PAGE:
These days, it seems as if every newly minted billionaire follows a preordained set of rules; one major tenet of their philosophy is to start giving away some of their fortune. Author J.K. Rowling, for instance, crept down to millionaire status because she gave away so much money. Meanwhile, Bill Gates and Warren Buffett have been setting the tone for what people can expect when it comes to philanthropy. With a focus on helping people in developing countries and beyond, these billionaires have been exceeding the highest expectations once held for them. In fact, Buffett plans to give away so much money that his own family doesn’t expect to see much of the spoils.
Now, with the power of the internet, it is possible for us to see just how much these billionaires are giving. We hear stories about large gifts to universities, as well as initiatives all across the planet. With “mega-donors” becoming more visible than ever before, though, some believe that the media’s constant hype is doing a disservice to those who need charitable funds. Some people have proposed that philanthropic programs should take the place of government subsidies, and this is where economists have been drawing the line.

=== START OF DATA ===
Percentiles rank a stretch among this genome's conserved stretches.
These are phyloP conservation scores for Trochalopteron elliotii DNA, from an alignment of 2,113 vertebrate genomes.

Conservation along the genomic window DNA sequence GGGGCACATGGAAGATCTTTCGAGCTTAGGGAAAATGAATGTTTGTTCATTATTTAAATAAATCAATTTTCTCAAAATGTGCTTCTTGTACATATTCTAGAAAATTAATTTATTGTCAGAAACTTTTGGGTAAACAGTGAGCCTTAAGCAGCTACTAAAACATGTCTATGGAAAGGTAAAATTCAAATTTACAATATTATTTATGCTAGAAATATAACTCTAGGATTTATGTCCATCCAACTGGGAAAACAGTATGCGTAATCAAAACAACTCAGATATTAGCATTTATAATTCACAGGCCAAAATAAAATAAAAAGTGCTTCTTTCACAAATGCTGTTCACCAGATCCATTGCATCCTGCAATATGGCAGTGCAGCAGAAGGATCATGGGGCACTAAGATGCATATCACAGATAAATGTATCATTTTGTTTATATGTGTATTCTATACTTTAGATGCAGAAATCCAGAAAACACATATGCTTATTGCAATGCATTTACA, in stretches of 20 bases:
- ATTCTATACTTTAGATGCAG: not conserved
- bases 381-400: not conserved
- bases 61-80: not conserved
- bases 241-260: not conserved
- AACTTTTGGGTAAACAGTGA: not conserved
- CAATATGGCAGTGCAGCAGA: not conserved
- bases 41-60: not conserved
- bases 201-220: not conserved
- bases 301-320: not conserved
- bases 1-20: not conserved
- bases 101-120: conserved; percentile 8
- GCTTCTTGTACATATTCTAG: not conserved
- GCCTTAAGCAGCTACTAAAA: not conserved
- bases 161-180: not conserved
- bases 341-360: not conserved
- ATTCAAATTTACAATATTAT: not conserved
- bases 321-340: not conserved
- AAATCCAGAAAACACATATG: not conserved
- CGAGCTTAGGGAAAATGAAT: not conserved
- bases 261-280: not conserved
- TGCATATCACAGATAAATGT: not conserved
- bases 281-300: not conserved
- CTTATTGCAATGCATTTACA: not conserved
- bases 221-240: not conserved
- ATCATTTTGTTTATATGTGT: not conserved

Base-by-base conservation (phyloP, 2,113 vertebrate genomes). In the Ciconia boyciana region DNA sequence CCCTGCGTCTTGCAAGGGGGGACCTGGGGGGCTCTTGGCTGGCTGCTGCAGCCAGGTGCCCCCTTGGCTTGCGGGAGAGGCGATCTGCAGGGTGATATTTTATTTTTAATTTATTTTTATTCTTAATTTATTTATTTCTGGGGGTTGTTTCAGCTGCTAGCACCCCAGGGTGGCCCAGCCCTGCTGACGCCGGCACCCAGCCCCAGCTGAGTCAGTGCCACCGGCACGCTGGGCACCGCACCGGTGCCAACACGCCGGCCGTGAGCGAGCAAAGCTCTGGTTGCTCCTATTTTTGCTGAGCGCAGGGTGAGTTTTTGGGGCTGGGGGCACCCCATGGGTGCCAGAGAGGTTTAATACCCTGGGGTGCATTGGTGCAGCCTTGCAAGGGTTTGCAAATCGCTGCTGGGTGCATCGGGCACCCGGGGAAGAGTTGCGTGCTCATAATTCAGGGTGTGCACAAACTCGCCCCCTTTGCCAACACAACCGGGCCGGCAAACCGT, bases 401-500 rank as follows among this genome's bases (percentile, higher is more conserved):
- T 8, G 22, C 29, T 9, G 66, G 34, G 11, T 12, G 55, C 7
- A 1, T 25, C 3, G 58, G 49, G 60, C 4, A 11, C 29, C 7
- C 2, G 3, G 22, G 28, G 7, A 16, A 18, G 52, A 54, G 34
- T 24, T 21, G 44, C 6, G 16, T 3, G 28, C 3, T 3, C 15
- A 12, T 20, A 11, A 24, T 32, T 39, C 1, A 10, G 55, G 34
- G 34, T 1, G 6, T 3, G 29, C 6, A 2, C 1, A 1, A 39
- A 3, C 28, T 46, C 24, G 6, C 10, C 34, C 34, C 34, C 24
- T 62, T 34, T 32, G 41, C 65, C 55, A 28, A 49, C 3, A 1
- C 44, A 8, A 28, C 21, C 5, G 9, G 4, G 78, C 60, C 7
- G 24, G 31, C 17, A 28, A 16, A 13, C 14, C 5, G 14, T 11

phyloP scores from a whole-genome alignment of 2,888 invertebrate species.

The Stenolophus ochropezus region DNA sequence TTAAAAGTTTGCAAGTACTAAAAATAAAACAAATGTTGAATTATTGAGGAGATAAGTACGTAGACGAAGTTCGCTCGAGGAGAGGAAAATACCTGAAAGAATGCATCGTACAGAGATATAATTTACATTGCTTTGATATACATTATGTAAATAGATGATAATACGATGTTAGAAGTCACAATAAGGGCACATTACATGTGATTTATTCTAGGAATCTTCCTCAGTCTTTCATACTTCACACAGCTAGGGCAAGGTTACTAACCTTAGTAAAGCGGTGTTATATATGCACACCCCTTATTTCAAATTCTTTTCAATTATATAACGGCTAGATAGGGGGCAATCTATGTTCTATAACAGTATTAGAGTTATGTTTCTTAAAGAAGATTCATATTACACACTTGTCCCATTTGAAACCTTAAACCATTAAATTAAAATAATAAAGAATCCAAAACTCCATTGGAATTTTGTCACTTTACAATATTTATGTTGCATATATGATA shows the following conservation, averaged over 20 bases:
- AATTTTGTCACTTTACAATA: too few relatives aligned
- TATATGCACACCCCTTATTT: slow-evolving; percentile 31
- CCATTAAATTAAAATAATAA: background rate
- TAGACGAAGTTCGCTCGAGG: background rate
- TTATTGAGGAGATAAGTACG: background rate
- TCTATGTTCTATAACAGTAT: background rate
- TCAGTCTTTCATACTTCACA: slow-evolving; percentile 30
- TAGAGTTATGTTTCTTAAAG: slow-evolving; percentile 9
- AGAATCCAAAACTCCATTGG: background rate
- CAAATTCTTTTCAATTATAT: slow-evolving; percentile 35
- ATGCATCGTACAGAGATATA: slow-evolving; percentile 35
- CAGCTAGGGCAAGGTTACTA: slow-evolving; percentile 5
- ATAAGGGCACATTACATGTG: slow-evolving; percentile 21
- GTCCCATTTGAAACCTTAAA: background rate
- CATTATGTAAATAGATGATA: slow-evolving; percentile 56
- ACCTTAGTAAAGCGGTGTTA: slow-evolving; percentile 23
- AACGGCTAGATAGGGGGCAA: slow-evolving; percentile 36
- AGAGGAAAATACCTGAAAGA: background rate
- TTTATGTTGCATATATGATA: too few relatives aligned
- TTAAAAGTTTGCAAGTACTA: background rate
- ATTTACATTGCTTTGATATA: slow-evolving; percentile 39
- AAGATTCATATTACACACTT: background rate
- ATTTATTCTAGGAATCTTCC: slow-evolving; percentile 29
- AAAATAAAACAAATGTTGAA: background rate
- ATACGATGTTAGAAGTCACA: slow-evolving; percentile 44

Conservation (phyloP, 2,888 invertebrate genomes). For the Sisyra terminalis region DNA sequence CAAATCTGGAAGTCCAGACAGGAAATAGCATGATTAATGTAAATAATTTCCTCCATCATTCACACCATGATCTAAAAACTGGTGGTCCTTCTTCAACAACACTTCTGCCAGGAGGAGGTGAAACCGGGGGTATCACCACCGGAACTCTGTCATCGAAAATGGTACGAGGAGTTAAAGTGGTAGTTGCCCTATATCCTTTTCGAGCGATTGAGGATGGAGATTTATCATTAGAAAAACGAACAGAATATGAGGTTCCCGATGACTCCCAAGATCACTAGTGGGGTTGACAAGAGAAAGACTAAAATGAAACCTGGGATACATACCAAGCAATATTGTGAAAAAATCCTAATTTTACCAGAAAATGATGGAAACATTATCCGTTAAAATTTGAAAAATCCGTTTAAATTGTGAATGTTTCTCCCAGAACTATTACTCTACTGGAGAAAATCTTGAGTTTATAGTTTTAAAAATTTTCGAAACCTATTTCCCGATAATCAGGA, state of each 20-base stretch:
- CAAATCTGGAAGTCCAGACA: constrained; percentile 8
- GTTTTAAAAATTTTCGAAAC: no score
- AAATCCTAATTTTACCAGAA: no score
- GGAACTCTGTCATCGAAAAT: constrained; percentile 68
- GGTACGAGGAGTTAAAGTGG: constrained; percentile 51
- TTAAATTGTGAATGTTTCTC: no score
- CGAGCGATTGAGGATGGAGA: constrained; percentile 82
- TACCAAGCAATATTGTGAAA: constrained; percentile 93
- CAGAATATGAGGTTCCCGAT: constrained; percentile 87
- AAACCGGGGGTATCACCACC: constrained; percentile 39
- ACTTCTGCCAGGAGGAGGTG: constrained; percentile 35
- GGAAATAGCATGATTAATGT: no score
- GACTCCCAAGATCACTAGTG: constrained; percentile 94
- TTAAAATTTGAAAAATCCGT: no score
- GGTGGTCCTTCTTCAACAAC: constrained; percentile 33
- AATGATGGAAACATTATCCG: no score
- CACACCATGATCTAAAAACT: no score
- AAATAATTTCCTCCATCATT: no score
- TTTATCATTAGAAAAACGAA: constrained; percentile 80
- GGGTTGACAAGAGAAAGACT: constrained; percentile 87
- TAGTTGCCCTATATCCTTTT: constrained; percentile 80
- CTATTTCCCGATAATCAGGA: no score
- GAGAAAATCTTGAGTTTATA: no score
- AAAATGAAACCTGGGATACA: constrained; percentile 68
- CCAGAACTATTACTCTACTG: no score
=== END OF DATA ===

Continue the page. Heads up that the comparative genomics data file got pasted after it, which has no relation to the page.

Pointing out that the percentage of charitable giving of the GDP has remained the same for the past four decades, they also state that the so-called mega-donors only gave about $1.4 billion. While everyone agrees that philanthropists are helping to drive innovation, many are concerned that governments will begin to curtail their spending for those who need it most; experts in the field agree that this would be a mistake. In a world where many people are still struggling to make ends meet, this could cause serious problems.
With an increased focus on philanthropic causes, the hope is that governments will continue to provide the appropriate amount of assistance and work in tandem with charities in order to create a system that works for everyone. Although it is always good for billionaires and mega-donors to become involved with giving, people must recognize that there is a limit to which they can be expected to give. Just because people are giving, it doesn’t mean that governments should abandon the duty to care for their people.